598 is not enough

Our colleges are a precious, underused asset

Oct 22, 2018 by and

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What are the chances that a Mennonite teenager today will go to a Mennonite Church USA college or university? Not that good, and much less than 10 years ago, according to Mennonite Education Agency.

Over the past decade, the number of Mennonite students at the five MC USA colleges has fallen by half. More precisely, from 2008 to 2017, the number of undergraduate full-time Mennonite students at MC USA colleges and universities declined from 1,504 to 773, or 49 percent.

These statistics come from MEA’s 2017 enrollment report, the most recent available. It is online at mennoniteeducation.org under “resources.”

Looking at MC USA students specifically, the picture is even more troubling. Last fall at the five institutions — Bethel, Bluffton, Eastern Mennonite, Goshen and Hesston — 598 full-time undergraduates were from MC USA congregations.

598.

This is not enough.

Yes, there are many excellent non-Mennonite schools, and a church college isn’t the best option for everyone. Certainly, no young person should be judged negatively for the choice he or she makes.

But somehow we’ve got to do better. All who care about the future of the Mennonite churches, whether MC USA or another denomination, need to promote Mennonite higher education more assertively. Without stronger support, our colleges will remain a precious asset that’s greatly underused.

Or maybe they won’t remain. Earlier this year, Grace University in Omaha, Neb., a school with Mennonite roots, closed. It’s a sobering reminder: A college can fail.

We shouldn’t be alarmist, but we also can’t afford to be complacent about the future of our colleges, especially when enrollment falls as low as it has on some campuses.

What would it take to turn the downward trend around? More persistent recruiting of Mennonite students? Maybe. Bigger congregational scholarship funds? That might help. Alumni going out of their way to encourage parents and youth to take a serious look at what the Mennonite colleges have to offer?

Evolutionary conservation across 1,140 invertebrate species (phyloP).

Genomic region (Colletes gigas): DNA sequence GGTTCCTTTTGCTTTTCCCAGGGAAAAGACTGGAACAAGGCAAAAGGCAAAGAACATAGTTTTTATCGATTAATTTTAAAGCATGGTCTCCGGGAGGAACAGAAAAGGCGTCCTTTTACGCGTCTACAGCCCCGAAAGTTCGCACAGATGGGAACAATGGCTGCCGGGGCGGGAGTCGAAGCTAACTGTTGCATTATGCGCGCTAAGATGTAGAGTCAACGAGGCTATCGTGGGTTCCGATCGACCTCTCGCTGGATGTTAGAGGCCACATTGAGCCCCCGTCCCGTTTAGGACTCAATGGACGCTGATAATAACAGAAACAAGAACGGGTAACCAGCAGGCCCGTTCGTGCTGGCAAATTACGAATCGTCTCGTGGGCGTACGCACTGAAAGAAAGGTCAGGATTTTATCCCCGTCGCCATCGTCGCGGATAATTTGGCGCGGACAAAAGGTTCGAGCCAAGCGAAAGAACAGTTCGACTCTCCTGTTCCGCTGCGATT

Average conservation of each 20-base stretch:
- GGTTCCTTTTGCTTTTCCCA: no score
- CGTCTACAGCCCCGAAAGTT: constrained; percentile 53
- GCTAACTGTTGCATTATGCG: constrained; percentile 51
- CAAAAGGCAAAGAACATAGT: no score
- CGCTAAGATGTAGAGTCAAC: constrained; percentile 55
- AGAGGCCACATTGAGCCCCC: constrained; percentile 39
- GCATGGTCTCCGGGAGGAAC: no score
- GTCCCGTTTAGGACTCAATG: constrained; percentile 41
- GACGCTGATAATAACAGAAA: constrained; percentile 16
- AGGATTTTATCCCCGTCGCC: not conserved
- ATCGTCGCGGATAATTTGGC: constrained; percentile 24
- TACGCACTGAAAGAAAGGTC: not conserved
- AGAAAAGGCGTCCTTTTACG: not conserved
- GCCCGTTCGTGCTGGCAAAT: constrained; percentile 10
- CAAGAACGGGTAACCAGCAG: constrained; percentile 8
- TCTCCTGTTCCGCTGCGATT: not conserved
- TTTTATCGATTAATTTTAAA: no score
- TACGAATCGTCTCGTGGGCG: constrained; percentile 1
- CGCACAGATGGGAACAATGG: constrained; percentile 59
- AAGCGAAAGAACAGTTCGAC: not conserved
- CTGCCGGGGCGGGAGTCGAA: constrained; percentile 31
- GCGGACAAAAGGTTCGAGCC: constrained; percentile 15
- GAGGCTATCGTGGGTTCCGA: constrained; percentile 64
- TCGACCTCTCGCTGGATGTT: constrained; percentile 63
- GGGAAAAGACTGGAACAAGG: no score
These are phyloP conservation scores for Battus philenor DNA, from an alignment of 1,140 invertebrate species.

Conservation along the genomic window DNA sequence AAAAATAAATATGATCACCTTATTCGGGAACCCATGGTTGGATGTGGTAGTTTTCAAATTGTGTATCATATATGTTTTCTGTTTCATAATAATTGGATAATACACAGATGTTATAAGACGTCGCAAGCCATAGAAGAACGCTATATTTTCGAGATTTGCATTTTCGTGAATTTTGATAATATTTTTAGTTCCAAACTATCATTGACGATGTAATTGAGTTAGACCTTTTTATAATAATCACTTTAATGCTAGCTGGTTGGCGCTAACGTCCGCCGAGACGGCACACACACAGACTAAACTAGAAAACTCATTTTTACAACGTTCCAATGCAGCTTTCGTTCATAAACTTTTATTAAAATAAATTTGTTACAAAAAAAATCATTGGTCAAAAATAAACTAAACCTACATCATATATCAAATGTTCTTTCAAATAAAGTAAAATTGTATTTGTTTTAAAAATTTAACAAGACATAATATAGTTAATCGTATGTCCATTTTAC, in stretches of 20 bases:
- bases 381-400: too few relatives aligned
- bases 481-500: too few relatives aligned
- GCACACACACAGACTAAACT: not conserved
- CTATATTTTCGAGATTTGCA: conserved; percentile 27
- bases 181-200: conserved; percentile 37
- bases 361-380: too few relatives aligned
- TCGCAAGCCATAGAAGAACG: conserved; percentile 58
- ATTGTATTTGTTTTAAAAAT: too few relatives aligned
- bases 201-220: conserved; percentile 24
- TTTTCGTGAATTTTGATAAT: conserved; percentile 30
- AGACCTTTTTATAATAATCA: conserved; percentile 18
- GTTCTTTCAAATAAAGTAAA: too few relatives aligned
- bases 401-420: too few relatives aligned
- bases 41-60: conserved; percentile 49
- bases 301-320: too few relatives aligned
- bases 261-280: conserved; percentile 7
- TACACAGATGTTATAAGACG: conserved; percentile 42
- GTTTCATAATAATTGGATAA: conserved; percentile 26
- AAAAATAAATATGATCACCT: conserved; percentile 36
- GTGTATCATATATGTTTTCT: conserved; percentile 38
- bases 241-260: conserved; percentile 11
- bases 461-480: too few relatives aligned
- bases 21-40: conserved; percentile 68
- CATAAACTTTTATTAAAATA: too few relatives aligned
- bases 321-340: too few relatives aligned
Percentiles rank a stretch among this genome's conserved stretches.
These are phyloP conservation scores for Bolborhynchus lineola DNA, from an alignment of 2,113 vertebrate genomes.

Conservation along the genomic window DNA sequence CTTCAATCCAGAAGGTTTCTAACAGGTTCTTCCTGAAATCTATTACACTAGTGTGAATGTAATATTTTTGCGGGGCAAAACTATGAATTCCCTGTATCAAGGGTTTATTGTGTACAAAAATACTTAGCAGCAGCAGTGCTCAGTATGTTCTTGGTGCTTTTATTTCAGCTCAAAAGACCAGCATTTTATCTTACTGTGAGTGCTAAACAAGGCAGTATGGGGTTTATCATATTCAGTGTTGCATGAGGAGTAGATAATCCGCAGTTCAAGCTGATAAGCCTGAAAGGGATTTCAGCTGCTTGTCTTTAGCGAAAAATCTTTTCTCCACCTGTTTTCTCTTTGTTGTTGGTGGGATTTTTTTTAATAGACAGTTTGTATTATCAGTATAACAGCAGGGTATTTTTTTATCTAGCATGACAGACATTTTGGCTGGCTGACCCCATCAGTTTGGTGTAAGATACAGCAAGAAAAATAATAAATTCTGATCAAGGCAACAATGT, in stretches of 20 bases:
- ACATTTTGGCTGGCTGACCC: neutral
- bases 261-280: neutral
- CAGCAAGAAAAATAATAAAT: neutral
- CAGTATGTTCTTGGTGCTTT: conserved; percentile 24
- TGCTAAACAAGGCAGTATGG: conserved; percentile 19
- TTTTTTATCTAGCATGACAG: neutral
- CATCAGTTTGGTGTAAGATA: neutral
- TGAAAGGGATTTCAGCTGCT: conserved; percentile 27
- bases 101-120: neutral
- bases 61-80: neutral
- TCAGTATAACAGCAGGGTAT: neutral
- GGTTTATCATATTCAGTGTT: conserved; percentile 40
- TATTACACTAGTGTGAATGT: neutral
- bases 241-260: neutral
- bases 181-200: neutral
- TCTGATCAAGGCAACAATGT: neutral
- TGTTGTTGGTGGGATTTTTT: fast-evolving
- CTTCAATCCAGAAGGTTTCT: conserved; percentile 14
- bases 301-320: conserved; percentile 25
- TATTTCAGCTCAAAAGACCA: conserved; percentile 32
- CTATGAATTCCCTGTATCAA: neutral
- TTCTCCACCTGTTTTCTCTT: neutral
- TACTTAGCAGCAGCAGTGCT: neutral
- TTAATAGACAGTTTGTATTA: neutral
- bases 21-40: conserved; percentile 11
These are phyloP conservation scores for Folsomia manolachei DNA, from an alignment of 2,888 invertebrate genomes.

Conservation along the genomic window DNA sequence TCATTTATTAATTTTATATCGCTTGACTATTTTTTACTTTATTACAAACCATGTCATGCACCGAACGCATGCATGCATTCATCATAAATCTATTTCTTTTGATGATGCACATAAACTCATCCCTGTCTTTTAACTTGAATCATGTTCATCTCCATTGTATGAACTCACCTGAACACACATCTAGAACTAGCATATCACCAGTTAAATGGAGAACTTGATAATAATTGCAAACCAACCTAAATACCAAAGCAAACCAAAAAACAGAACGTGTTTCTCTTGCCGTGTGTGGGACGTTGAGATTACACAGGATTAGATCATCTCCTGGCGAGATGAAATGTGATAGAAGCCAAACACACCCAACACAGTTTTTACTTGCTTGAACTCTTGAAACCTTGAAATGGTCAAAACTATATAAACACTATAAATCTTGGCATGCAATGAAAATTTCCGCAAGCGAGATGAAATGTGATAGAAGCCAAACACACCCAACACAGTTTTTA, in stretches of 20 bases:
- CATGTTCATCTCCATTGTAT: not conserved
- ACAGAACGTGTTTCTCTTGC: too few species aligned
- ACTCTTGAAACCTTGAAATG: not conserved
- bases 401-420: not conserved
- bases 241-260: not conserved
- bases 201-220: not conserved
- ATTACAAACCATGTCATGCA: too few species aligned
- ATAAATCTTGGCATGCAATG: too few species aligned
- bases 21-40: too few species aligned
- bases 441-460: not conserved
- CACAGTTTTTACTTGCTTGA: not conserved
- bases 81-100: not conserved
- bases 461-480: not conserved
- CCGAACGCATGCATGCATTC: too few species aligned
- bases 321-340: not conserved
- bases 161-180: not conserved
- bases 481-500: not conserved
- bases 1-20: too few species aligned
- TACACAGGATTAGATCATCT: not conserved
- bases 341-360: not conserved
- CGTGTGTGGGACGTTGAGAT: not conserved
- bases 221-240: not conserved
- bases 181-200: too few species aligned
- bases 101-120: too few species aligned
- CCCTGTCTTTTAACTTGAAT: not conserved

It could make a difference.

Bethel College psychology professor Dwight Krehbiel acknowledged the challenge in his remarks Oct. 7 at the inauguration of President Jonathan C. Gering. “We face a weaker commitment to Bethel from many of our traditional church constituencies,” Krehbiel said. This weakness appears to afflict all the MC USA colleges: Since 2008, each of the five saw undergraduate full-time Mennonite enrollment decline between 41 percent and 56 percent.

Of course, the purpose of Mennonite higher education extends beyond educating our own youth. Carlos Romero, MEA executive director, has said the colleges are shifting their perspective “from being schools for Mennonites to being Mennonite schools for all.” Every Mennonite school, not just those affiliated with MC USA, shares a mission to be a seedbed of Christian faith, with an Anabaptist flavor, for all who want to test the soil.

In his inaugural address, Gering cited the “grand gesture” of Bethel’s founders, who declared the college’s doors would swing open to the youth of all denominations. Today, Gering said, the cultural and religious diversity on campus is a cause for celebration. It is a wonder, he said, to see how a Christian liberal-arts education expands the mind and heart as students gain the wisdom, generosity and freedom to respect and understand the faith journeys of others.

Our churches and communities will be blessed if more of our own young people experience the intellectual and spiritual growth that happens on a Mennonite college campus.


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